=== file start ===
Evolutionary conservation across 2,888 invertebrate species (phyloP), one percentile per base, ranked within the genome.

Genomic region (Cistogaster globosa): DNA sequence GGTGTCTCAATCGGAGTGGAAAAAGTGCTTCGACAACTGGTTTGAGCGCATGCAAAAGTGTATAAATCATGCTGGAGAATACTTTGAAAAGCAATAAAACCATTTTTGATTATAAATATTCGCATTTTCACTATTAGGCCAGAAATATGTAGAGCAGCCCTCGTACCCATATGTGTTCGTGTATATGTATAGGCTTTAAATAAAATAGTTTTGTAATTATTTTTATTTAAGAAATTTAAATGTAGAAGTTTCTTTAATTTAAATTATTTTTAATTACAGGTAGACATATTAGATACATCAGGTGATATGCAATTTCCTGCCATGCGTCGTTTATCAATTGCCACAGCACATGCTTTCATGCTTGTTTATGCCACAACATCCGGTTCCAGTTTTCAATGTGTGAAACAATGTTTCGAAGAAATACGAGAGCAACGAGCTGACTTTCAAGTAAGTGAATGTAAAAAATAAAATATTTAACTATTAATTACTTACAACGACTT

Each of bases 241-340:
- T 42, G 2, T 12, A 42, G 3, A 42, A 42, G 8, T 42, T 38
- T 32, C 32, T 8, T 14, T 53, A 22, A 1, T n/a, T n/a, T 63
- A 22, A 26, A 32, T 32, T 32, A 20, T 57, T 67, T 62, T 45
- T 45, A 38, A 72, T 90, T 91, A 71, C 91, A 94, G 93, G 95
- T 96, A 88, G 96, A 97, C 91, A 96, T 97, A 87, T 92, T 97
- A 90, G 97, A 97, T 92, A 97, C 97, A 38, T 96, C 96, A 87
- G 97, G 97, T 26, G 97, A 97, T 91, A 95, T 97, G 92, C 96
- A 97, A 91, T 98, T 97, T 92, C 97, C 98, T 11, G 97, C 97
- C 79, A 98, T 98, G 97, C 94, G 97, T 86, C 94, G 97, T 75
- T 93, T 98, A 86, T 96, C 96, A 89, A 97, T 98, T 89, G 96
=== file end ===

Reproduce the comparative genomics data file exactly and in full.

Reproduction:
Evolutionary conservation across 2,888 invertebrate species (phyloP), one percentile per base, ranked within the genome.

Genomic region (Cistogaster globosa): DNA sequence GGTGTCTCAATCGGAGTGGAAAAAGTGCTTCGACAACTGGTTTGAGCGCATGCAAAAGTGTATAAATCATGCTGGAGAATACTTTGAAAAGCAATAAAACCATTTTTGATTATAAATATTCGCATTTTCACTATTAGGCCAGAAATATGTAGAGCAGCCCTCGTACCCATATGTGTTCGTGTATATGTATAGGCTTTAAATAAAATAGTTTTGTAATTATTTTTATTTAAGAAATTTAAATGTAGAAGTTTCTTTAATTTAAATTATTTTTAATTACAGGTAGACATATTAGATACATCAGGTGATATGCAATTTCCTGCCATGCGTCGTTTATCAATTGCCACAGCACATGCTTTCATGCTTGTTTATGCCACAACATCCGGTTCCAGTTTTCAATGTGTGAAACAATGTTTCGAAGAAATACGAGAGCAACGAGCTGACTTTCAAGTAAGTGAATGTAAAAAATAAAATATTTAACTATTAATTACTTACAACGACTT

Each of bases 241-340:
- T 42, G 2, T 12, A 42, G 3, A 42, A 42, G 8, T 42, T 38
- T 32, C 32, T 8, T 14, T 53, A 22, A 1, T n/a, T n/a, T 63
- A 22, A 26, A 32, T 32, T 32, A 20, T 57, T 67, T 62, T 45
- T 45, A 38, A 72, T 90, T 91, A 71, C 91, A 94, G 93, G 95
- T 96, A 88, G 96, A 97, C 91, A 96, T 97, A 87, T 92, T 97
- A 90, G 97, A 97, T 92, A 97, C 97, A 38, T 96, C 96, A 87
- G 97, G 97, T 26, G 97, A 97, T 91, A 95, T 97, G 92, C 96
- A 97, A 91, T 98, T 97, T 92, C 97, C 98, T 11, G 97, C 97
- C 79, A 98, T 98, G 97, C 94, G 97, T 86, C 94, G 97, T 75
- T 93, T 98, A 86, T 96, C 96, A 89, A 97, T 98, T 89, G 96